Supreme Court Limits Lawsuits By Prisoners Challenging Cruel and Inhumane Treatment;

June 23, 2006 12:00 am

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WASHINGTON — In light of a Supreme Court decision giving a broad interpretation to a Gingrich-era law restricting prisoners’ ability to vindicate their right to be free of torture and other cruel and inhumane treatment, the American Civil Liberties Union today called on Congress to amend the law.

“The Supreme Court applied a law that has recently been censured by both the United Nations Committee Against Torture and the Commission on Safety and Abuse in America’s Prisons,” said Elizabeth Alexander, Director of the ACLU National Prison Project. “This law requires prisoners to file formal grievances against officials in as little as three days after an incident or be forever barred from going to court. Such a restriction does little to curtail ‘frivolous’ prisoner litigation, but rather immunizes prison officials from responsibility for prison rape, denial of basic medical care and other serious wrongs.”

The court’s 6-3 decision yesterday in Woodford v. Ngo gave a broad reading to the so-called “exhaustion requirement” of the Prison Litigation Act of 1996. This provision creates often insurmountable procedural bars to prisoners seeking the assistance of federal courts to enforce their constitutional right to adequate medical and mental health care and not to be subjected to physical torture or other inhumane treatment.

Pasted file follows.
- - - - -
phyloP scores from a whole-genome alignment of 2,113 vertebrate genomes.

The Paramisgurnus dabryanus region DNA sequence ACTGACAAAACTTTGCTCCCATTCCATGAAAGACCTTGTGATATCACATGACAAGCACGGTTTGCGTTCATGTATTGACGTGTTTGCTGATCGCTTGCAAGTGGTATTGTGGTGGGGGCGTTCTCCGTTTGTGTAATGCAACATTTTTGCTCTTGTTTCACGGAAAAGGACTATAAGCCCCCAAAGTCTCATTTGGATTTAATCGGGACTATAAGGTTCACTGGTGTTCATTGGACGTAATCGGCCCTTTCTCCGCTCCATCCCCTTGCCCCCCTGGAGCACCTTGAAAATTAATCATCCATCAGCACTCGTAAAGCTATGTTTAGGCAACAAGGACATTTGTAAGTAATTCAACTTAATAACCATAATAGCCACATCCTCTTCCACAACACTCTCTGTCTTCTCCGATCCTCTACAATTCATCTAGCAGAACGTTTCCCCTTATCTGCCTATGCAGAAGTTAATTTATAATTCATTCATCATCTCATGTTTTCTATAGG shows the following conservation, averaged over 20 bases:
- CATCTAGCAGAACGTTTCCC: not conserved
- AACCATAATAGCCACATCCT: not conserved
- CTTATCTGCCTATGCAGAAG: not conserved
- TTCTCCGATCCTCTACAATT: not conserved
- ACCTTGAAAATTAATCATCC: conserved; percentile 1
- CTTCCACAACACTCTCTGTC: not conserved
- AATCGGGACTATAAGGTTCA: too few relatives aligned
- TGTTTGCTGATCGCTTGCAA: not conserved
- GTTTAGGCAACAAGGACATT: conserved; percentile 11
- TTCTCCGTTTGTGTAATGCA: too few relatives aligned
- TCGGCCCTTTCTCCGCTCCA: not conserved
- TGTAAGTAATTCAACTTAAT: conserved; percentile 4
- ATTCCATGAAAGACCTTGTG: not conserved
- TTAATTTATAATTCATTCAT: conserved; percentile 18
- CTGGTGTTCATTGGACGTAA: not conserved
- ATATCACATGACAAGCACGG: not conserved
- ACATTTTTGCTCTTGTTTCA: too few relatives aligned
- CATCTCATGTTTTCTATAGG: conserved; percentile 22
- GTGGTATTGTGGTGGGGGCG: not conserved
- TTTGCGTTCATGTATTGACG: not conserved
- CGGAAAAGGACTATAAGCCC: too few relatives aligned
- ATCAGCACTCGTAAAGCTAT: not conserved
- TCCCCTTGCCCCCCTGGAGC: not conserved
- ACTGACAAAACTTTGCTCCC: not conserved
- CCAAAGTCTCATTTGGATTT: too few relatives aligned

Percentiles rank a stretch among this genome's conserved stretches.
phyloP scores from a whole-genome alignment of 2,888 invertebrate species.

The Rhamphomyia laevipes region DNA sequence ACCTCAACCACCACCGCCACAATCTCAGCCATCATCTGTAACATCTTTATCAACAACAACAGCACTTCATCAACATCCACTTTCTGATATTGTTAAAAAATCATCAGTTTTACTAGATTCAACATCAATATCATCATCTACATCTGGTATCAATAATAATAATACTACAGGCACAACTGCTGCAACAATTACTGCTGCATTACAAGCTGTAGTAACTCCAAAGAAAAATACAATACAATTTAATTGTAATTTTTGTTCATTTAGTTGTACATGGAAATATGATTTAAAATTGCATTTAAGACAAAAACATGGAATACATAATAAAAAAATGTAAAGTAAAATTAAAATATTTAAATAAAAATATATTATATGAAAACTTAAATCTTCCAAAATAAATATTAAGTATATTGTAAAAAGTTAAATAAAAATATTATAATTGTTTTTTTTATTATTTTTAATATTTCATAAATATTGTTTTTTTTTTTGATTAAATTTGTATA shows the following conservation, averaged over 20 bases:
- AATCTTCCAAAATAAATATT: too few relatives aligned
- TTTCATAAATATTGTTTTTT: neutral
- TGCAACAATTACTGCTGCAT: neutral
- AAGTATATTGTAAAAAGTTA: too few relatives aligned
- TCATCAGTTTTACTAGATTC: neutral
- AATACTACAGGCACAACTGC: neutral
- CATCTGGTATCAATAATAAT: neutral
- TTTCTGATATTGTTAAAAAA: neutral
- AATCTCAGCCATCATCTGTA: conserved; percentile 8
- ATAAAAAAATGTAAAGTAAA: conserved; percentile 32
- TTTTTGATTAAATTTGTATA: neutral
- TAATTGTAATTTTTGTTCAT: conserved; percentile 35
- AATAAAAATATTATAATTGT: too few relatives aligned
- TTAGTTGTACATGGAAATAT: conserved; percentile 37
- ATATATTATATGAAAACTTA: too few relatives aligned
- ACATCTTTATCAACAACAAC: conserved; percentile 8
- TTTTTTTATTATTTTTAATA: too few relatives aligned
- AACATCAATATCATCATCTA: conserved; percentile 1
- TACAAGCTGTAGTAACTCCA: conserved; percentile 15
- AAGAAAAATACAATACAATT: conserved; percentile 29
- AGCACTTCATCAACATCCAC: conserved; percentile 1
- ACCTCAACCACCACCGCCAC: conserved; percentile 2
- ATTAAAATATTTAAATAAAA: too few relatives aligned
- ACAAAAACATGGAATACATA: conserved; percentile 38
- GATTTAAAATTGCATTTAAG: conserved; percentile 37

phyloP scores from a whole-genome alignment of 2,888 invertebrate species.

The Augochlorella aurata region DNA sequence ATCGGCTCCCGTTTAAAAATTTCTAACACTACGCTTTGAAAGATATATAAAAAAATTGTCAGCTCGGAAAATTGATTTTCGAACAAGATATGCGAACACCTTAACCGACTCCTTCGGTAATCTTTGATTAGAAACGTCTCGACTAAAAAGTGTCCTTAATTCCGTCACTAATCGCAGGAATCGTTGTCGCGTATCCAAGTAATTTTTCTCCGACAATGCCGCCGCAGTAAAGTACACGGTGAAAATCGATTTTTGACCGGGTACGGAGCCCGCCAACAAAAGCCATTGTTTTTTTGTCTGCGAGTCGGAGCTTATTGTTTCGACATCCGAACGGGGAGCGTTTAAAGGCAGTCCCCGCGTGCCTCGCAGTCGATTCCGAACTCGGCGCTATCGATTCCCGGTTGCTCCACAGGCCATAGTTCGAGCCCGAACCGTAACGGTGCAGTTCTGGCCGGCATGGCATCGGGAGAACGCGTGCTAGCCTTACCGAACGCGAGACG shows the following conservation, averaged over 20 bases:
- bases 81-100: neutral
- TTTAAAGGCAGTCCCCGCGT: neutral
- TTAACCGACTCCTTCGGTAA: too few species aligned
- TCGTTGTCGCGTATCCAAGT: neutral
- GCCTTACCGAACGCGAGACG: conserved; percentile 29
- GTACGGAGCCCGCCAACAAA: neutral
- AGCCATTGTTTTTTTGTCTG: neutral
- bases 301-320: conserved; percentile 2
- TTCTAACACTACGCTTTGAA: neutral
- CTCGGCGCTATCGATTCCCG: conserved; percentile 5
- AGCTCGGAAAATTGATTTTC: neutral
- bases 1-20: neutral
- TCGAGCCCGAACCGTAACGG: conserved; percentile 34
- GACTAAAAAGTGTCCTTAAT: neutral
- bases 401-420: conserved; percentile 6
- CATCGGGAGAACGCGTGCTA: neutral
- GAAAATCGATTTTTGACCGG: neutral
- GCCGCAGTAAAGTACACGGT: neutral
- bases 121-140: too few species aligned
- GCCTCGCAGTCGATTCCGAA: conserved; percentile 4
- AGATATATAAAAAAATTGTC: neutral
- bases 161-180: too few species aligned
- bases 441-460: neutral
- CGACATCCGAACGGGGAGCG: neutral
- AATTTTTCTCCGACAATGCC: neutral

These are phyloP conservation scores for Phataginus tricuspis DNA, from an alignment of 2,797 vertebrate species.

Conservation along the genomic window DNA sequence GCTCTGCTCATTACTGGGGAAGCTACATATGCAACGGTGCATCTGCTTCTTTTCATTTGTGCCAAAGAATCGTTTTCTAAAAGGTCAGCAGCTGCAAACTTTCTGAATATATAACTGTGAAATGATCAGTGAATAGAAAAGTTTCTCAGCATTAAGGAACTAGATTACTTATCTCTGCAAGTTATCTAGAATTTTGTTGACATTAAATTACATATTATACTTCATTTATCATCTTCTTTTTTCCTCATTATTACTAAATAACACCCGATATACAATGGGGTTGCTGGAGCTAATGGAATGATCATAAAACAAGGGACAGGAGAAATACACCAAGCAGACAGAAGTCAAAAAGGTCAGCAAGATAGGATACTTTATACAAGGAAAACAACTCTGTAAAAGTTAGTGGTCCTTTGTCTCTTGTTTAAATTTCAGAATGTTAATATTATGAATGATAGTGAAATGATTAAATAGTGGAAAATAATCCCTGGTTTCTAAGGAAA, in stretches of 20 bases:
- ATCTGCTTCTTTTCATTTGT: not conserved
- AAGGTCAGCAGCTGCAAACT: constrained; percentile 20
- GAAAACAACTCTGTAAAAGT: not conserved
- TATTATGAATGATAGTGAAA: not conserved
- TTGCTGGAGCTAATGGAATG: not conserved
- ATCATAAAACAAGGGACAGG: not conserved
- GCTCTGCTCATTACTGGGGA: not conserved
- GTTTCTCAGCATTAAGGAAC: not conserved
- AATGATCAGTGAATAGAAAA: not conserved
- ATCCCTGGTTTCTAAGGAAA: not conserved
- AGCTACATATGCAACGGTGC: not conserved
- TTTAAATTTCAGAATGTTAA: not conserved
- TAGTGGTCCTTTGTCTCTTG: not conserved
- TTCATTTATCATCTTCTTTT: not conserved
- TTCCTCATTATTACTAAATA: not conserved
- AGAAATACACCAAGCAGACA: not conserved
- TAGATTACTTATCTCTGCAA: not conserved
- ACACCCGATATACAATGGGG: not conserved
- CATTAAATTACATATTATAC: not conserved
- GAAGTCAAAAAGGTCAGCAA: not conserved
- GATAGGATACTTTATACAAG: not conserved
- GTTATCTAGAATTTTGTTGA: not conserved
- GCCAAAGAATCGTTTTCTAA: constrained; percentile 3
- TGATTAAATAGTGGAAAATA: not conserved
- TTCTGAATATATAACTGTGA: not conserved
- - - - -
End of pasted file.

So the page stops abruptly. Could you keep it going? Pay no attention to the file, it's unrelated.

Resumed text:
The Commission on Safety and Abuse in America’s Prisons, whose 20 members included Republicans and Democrats, conservatives and liberals, those who run correctional systems and those who litigate on behalf of prisoners, issued a final report earlier this month condemning the statute. The United Nations Committee Against Torture also issued a report earlier in May condemning the Prison Litigation Reform Act for erecting barriers to prisoners obtaining redress for human rights abuses.

“Corrections administrators as well as prisoners’ advocates have condemned the provision the Supreme Court applied today because it bars prisoners from protecting their fundamental civil rights, without regard to the merits of those claims,” said Jesselyn McCurdy, an ACLU Legislative Counsel. “Congress must act to fix this misguided relic of the Gingrich era. We hope that Congress understands that obstacles to addressing mistreatment of prisoners have had such a profound impact in decreasing safety and increasing abuse in America’s prisons and will support changes to the law.”

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